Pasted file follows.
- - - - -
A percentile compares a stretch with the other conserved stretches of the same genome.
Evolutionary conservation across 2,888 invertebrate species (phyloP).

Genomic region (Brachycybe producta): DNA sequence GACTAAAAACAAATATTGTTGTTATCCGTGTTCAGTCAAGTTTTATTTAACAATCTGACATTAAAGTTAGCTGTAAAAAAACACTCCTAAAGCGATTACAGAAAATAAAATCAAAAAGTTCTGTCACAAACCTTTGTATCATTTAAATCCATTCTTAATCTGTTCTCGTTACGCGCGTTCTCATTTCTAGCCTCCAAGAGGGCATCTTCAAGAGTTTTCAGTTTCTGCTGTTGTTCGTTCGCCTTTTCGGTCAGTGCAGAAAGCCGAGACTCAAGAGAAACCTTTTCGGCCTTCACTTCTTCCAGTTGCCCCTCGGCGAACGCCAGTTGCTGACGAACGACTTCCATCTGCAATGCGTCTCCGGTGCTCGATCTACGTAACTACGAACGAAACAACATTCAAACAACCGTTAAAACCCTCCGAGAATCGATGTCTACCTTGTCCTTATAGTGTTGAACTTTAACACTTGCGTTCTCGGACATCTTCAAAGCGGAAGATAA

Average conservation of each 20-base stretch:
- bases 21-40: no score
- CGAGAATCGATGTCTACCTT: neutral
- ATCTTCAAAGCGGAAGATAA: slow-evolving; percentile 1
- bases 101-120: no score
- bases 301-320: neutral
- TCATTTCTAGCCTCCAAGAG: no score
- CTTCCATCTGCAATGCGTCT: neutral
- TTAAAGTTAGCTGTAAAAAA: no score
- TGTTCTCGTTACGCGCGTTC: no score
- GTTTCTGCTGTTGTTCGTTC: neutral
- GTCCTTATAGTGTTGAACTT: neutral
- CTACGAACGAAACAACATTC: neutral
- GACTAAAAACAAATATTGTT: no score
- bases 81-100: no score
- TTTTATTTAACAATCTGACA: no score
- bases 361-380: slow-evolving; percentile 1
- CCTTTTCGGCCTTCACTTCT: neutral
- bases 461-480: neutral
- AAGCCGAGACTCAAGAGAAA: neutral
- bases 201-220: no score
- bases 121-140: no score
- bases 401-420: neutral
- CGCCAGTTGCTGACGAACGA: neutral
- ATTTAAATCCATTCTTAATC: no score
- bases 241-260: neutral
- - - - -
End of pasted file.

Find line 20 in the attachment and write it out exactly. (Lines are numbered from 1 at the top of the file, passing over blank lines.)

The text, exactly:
- bases 361-380: slow-evolving; percentile 1